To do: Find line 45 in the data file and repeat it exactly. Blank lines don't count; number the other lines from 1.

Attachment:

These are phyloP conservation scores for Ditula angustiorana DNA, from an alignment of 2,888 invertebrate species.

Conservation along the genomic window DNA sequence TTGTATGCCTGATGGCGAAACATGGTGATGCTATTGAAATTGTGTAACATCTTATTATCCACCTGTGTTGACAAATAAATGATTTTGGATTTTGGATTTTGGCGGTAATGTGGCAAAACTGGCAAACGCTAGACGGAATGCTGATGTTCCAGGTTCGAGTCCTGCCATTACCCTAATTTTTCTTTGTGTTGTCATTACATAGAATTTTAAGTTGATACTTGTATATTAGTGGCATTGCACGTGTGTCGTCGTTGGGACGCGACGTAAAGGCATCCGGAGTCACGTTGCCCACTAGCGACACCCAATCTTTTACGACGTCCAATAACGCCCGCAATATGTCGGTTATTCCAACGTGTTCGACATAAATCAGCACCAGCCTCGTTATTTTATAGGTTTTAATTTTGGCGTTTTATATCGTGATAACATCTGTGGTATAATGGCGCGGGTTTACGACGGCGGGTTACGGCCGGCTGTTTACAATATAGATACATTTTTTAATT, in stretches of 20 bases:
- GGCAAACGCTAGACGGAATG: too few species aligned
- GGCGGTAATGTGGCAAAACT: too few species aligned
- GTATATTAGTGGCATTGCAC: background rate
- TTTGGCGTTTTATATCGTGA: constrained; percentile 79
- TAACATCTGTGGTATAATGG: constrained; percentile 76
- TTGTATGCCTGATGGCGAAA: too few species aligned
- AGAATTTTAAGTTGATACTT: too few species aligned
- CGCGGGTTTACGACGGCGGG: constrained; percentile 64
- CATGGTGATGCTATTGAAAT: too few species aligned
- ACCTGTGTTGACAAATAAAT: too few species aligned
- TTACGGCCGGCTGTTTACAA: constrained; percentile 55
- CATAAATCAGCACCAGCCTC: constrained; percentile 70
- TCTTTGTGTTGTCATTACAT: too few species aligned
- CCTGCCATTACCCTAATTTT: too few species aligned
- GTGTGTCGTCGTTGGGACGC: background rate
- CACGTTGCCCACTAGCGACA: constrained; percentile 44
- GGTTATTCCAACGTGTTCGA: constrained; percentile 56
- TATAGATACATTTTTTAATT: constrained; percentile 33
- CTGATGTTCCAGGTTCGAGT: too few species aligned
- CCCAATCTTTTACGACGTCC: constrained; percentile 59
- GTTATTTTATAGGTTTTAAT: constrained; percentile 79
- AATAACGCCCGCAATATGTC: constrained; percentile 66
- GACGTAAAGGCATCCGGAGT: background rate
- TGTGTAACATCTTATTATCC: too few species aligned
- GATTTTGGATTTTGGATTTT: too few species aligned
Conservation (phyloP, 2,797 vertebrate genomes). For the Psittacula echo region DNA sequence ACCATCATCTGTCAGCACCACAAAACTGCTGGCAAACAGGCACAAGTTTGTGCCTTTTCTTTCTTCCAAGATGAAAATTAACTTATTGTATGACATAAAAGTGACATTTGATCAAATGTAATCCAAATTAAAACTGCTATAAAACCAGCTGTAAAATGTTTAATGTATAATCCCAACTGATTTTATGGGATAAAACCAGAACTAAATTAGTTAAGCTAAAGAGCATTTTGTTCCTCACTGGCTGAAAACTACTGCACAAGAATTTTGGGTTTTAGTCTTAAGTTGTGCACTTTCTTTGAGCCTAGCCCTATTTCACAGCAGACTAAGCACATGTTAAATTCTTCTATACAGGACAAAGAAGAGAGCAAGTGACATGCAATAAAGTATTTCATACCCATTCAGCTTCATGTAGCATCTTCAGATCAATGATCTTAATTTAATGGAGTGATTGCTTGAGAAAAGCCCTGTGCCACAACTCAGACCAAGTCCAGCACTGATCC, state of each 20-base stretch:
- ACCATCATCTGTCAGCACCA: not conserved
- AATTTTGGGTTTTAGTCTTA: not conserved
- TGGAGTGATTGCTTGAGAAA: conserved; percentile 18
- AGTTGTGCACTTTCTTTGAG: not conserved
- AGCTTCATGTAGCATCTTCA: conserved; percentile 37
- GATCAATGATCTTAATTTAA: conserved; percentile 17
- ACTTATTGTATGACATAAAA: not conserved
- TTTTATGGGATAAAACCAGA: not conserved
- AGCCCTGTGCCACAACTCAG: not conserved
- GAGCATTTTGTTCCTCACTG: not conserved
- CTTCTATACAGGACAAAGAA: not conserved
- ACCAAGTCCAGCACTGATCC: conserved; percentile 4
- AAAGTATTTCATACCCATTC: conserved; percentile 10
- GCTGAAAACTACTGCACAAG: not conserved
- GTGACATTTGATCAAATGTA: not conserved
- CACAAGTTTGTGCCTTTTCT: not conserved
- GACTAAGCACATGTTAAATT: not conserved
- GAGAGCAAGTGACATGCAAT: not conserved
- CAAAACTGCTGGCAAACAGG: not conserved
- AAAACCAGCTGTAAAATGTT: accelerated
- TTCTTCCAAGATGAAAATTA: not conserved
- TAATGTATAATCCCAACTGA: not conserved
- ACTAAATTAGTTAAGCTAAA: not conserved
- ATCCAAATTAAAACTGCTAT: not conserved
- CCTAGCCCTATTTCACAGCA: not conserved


- GACTAAGCACATGTTAAATT: not conserved